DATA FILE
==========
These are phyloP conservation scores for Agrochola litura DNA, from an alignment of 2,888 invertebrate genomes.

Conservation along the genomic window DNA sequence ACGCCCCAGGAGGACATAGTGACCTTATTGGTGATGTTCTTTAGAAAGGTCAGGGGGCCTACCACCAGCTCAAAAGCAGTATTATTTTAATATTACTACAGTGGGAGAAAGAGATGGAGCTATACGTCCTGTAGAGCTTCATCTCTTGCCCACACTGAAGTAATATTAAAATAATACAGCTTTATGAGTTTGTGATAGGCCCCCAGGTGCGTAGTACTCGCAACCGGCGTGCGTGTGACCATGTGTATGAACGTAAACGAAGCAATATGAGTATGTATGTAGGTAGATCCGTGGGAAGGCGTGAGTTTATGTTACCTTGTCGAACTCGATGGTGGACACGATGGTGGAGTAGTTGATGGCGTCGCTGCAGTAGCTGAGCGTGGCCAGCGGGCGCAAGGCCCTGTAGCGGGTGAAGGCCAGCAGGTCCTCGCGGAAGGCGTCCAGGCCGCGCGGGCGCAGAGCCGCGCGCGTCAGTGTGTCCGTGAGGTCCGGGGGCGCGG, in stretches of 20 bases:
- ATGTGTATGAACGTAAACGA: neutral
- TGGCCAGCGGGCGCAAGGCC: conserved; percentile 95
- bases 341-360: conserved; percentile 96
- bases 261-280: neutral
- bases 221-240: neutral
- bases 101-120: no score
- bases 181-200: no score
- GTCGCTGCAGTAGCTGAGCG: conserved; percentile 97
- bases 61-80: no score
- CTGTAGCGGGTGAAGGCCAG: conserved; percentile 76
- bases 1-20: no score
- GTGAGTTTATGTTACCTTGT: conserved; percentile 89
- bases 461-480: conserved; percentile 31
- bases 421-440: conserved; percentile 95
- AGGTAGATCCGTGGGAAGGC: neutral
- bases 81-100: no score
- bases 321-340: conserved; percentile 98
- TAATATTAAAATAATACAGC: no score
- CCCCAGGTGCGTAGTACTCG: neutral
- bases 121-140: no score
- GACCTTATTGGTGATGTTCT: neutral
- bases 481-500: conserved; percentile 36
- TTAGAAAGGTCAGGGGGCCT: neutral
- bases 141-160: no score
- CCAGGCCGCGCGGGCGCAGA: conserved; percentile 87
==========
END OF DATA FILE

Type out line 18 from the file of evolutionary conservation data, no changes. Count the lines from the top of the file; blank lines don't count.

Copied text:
- bases 81-100: no score